Gove vows to keep funding Auschwitz trips
Michael Gove and HET student ambassadors look on as John Bercow addresses the reception
Education Secretary Michael Gove has pledged that the Conservative-Lib Dem coalition will continue to fund the Holocaust Educational Trust's Auschwitz visits programme for sixth-formers and teachers.
MPs from all the main parties were among those at a Westminster reception hosted by the Speaker, John Bercow, on Monday to mark the 10,000th participant in the Lessons from Auschwitz programme.
Aside from Mr Gove, they included Cabinet members Iain Duncan Smith and Chris Huhne, former Schools Secretary Ed Balls, ex-Tory leader Michael Howard and All-Party Group Against Antisemitism chair John Mann.
Started in 1999, Lessons from Auschwitz first received government funding in 2005. It now runs 17 visits annually, taking 200 students and teachers on each.
Mr Gove said he was "a huge supporter of HET. I want to make sure the trust goes from strength to strength. As there are fewer survivors, we need the trust more than ever to remind people of the unique evil of the Holocaust. I want to give as much support as we can."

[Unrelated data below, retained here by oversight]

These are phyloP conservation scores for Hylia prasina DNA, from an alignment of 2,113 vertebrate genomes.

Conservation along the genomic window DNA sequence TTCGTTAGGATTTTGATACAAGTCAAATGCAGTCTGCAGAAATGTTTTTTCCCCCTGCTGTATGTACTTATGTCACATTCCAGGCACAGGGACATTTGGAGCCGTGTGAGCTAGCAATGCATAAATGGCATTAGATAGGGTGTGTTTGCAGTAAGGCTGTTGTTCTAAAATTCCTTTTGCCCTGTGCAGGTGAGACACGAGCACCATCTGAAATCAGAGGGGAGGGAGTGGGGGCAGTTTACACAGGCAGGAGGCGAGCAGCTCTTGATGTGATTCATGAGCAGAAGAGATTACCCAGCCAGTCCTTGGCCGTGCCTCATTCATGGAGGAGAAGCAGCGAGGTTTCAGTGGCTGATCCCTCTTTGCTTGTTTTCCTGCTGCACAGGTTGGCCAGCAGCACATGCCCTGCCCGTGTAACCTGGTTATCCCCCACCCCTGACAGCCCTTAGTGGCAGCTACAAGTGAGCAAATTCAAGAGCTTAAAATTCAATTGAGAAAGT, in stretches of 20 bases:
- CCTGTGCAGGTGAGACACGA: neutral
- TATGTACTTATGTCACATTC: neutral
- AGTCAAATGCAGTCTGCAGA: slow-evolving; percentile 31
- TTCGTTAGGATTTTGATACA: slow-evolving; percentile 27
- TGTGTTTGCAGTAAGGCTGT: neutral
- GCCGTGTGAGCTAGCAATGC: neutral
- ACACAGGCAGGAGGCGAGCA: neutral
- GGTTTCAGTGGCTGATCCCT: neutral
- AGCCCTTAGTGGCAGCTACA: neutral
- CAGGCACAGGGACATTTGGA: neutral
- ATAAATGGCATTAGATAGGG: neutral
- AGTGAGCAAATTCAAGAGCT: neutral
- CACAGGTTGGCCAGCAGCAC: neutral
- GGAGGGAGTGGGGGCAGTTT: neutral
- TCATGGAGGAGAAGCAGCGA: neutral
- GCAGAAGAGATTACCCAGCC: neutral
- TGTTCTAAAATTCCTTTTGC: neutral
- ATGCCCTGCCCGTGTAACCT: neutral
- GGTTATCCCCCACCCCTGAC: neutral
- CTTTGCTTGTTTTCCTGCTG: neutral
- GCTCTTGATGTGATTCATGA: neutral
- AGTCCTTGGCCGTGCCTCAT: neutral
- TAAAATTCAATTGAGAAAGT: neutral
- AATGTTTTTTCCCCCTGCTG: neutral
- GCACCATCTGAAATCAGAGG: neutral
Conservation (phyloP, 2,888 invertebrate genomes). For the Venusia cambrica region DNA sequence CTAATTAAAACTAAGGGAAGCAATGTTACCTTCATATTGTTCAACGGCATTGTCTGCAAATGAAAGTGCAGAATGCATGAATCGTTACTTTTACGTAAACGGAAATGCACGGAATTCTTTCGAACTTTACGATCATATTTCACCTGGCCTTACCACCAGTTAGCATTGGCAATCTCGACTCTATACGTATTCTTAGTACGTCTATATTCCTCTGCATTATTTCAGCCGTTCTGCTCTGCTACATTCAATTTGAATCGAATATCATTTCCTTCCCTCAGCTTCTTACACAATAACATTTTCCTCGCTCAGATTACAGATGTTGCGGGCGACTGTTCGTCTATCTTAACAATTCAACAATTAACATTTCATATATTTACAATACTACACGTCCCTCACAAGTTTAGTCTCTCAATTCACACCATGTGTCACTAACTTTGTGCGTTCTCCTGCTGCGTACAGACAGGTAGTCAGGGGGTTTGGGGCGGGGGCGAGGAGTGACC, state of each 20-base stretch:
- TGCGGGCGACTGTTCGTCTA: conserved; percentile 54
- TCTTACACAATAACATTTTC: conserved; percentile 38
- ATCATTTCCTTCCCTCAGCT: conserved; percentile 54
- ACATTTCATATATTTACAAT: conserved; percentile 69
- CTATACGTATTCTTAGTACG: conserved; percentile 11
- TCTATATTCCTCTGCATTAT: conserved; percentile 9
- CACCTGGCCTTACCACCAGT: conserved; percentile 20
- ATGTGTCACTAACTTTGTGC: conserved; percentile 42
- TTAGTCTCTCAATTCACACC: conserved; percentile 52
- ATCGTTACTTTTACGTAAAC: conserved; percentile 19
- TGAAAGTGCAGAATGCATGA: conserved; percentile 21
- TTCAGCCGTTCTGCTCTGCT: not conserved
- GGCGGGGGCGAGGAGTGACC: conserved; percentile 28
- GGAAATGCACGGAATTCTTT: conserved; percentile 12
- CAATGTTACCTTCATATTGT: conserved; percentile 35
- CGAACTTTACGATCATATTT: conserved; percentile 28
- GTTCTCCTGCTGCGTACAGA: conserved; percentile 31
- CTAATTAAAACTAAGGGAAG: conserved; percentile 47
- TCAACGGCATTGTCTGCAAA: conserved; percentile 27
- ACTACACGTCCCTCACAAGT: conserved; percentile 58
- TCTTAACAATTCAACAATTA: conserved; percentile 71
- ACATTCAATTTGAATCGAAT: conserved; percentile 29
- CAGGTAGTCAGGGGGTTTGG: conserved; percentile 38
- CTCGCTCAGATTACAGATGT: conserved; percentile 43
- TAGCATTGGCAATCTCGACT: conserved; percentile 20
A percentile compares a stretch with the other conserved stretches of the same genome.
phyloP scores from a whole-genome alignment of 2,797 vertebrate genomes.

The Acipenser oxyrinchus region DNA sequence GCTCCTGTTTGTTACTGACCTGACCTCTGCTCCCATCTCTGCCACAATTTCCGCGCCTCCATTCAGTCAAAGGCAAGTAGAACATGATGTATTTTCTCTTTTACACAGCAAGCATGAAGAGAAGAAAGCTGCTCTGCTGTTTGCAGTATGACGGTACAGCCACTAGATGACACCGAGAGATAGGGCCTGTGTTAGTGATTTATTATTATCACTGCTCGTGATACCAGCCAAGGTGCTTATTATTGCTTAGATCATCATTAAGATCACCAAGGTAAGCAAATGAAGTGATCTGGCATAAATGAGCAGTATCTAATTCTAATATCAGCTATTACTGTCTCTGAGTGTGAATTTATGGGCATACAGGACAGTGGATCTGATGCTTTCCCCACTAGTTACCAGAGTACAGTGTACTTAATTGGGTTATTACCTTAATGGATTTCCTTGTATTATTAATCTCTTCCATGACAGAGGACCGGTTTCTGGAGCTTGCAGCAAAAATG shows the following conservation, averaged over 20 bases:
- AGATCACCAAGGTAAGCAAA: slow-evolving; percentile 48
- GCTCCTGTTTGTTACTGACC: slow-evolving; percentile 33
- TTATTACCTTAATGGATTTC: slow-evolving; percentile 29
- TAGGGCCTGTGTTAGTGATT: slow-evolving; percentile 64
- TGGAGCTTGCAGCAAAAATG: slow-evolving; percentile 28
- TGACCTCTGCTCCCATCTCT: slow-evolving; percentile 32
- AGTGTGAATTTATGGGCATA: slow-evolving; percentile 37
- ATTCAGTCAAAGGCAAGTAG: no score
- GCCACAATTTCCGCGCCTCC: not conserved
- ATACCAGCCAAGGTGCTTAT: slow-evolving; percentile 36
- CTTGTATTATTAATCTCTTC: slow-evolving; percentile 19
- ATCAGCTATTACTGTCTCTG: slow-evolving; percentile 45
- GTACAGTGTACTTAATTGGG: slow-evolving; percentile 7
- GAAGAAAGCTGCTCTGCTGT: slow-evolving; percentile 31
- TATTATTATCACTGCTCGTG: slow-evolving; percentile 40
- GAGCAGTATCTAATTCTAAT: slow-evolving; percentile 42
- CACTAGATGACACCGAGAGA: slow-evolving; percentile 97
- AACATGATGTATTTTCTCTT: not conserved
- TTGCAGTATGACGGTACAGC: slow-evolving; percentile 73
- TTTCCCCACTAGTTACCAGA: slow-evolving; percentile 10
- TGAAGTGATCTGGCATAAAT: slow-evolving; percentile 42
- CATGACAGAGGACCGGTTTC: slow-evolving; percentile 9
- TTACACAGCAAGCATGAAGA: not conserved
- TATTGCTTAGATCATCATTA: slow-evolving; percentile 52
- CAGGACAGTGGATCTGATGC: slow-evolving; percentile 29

Having been on a Lessons from Auschwitz trip, Mr Bercow said "there is nothing as moving and educational as visiting Auschwitz-Birkenau and witnessing the physical evidence of the horrors that were perpetrated there.
"The Holocaust Educational Trust understands that in matters of this kind, it is not enough to know the truth.
"You have to repeat it over and again to this generation and the next. It is vital for us to tackle prejudice, root out racism and combat antisemitism in its most pernicious form."
HET chair Lord Janner said that by educating future generations, "even when there are no witnesses to the Holocaust left alive, we will still have well-informed and passionate individuals prepared to safeguard its memory, refute the lies of deniers and to oppose prejudice in all its forms.
Auschwitz survivor Ziggy Shipper, 80, said: "I feel I was lucky to survive and I have to give something back to speak for all the people who didn't.
"It's magnificent and unbelievable that so many people have visited Auschwitz. I want more and more young people to go and come back educated."
Guests also heard from HET student ambassadors who had recently made the trip. Nadia Caney from Sunderland said she had tried to apply the lessons learned "by sharing what I saw, by standing up to prejudice wherever I have encountered it, by not being a bystander and by being active in causes that promote social justice".